In a 1995, Wei wrote a paper on the anti-Chinese movement in Colorado in which he argued that the number of Chinese workers in the state was too small to be a significant threat to white workers. (The Chinese population probably peaked at about 1,000.) However, he says, fear of an influx of Chinese from California who were willing to work for poverty wages was used by politicians to gain support from working-class whites struggling to survive.
Sadly, the anti-Chinese violence in Como was commonplace throughout the West. Denver's own Chinatown was destroyed in an 1880 race riot that culminated in a lynching on October 31. That evening, a crowd of 3,000 men and boys chanting "The Chinese must go!" flooded the area between Wazee and Blake and 15th and 17th streets. The area was known as Hop Alley, named after the slang term for opium. The crowd attacked Chinese bystanders, burned down houses and looted stores. One Chinese man, who worked for a local laundry, was beaten to death and hung from a lamppost.
In his paper, Wei wrote that the victim was 28-year-old Look Young, who left behind a wife, father and mother in China -- all dependent on Look's support.
"The story is, a crowd got there and then re-hung him so they could get in on the fun," says Noel.
Hop Alley was next to Denver's red-light district, and Noel says many of the terrified Chinese immigrants were hidden by the "soiled doves" who worked in the brothels. The Chinese operated laundries and opium dens that were patronized by the prostitutes. Fearing further violence, Denver police kept 185 Chinese in the city jail for three days to shield them from the mob. All over Colorado, frightened Chinese immigrants hid. The four men arrested for Young's lynching were eventually acquitted. None of the Chinese storekeepers were ever compensated for their losses.
The Rocky Mountain News played a large role in the anti-Asian violence. The newspaper ran dozens of anti-Chinese articles in the 1880s, with headlines like "Can Paid Chinese Tools Cower the Workingmen?" Several of these articles refer to the "Chinese-Italian war" in Como.
At the time, the newspaper was owned by W.A.H. Loveland, a prominent Democrat who was working to defeat Republican president James Garfield in the election of 1880. To stir up voters, Democrats accused Garfield of being "pro-Chinese" and toadying to capitalists who sought cheap labor. "Our workingmen are becoming furiously indignant at the Chinese influx and some of the more hot headed are anxious to organize and drive out every Chinaman before it is too late," wrote the newspaper in 1880. "Republican hirelings will find out that the workingmen who are determined to keep the Chinese from ruining them will not be intimidated."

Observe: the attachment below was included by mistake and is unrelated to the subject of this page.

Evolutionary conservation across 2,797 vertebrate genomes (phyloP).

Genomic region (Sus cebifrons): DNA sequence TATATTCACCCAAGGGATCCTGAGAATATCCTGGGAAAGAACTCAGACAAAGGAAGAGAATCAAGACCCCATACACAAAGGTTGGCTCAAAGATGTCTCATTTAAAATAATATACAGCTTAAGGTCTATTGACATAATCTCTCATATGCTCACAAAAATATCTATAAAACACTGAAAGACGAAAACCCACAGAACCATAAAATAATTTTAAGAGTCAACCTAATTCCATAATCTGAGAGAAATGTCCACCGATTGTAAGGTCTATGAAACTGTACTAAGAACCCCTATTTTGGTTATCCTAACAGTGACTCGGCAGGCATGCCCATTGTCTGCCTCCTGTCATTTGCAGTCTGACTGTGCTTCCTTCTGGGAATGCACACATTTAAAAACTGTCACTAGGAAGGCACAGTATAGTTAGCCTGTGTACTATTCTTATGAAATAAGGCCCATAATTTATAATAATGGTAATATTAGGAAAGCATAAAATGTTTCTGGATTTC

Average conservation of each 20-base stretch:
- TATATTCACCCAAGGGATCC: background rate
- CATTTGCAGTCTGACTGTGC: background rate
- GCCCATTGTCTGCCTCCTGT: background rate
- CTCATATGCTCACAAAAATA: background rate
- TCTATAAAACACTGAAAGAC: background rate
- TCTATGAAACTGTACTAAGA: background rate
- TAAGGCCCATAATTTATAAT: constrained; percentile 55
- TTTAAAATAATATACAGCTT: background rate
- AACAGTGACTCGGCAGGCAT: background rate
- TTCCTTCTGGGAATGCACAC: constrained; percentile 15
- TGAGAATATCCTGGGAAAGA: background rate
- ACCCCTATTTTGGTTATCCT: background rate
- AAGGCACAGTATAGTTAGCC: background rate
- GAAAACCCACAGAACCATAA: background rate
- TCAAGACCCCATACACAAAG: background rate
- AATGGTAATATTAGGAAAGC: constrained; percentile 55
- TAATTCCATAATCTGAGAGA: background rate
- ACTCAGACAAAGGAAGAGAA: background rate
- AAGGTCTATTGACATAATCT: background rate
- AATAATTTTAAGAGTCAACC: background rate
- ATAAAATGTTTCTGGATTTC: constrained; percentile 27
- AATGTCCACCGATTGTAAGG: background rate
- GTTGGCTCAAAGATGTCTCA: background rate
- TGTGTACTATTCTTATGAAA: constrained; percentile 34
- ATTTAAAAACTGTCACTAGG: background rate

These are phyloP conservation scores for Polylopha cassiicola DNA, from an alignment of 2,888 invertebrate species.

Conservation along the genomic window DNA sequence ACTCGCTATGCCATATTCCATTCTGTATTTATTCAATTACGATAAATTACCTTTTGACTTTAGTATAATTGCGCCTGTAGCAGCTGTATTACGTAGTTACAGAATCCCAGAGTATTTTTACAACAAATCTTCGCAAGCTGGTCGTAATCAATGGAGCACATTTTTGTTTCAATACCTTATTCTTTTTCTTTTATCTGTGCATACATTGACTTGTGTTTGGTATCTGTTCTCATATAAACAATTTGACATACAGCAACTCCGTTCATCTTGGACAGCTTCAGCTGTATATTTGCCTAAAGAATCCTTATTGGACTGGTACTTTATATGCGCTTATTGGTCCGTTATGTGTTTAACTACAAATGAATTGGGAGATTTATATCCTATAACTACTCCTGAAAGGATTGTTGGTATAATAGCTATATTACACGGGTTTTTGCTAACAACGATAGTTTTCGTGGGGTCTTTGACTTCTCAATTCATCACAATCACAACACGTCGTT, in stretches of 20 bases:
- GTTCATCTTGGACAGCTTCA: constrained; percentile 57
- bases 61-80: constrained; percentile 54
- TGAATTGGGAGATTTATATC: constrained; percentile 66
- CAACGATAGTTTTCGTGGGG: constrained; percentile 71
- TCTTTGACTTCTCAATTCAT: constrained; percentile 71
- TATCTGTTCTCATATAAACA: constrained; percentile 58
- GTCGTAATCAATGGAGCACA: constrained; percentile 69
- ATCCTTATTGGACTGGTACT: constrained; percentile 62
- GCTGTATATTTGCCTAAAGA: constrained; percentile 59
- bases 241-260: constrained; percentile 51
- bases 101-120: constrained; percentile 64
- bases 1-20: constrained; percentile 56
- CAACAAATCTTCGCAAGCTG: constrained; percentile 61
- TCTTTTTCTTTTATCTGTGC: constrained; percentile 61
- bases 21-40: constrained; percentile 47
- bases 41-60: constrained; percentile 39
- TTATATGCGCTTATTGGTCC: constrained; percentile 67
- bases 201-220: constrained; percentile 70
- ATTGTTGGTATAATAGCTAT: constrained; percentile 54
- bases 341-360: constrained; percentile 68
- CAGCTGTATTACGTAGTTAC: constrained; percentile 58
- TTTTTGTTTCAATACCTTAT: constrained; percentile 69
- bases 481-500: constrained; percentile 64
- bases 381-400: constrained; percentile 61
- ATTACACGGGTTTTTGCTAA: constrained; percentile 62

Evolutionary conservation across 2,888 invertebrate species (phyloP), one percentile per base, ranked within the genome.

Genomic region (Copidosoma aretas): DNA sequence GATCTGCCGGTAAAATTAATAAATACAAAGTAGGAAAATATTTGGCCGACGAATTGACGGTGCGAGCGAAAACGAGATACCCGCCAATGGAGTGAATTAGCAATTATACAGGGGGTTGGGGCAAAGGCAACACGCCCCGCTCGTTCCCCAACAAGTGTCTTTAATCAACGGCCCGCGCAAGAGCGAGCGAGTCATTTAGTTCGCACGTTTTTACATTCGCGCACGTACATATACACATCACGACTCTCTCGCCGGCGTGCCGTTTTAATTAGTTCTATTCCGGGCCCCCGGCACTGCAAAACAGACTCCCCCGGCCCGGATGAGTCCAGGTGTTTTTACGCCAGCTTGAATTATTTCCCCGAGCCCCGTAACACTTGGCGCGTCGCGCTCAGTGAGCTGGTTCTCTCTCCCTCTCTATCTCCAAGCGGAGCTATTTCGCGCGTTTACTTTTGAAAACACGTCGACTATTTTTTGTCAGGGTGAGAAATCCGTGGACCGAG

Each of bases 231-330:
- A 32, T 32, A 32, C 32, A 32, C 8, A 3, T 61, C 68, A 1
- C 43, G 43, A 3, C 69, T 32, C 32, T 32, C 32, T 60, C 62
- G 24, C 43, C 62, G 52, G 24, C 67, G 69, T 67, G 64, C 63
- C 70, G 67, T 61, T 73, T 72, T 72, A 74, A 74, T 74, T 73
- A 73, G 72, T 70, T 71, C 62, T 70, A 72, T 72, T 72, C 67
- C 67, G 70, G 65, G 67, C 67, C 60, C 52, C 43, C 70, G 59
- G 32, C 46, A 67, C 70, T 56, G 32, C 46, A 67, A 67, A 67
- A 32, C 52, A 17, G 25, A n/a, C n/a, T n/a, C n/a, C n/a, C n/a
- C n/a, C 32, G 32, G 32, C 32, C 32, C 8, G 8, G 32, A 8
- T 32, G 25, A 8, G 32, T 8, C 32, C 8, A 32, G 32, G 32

On October 23, 1880, just days before the riot in Denver, the News ran this headline on its front page: "John Chinaman. The Pest of the Pacific Coast. The Heathen Who Have Ruined California, And are Now Slowly Invading Colorado. Some Interesting Facts About the Celestials, And the Effect They Have Upon Labor. Workmen Starving and Women Following Prostitution, Through the Competition of the Wily Heathen."
In 1882, Congress passed the Chinese Exclusion Act, which prohibited any further immigration from China and prevented those already here from becoming naturalized citizens. The law wasn't repealed until 1943.
Denver's Chinatown eventually disappeared, and it would be nearly a century before the state once again had a growing Asian population. Individual Chinese managed to make lives for themselves in towns throughout Colorado, but the Chinese population withered.
"There were a few Chinese around, but no substantial Chinatown," says Noel. "We never had a substantial Asian population again until recently."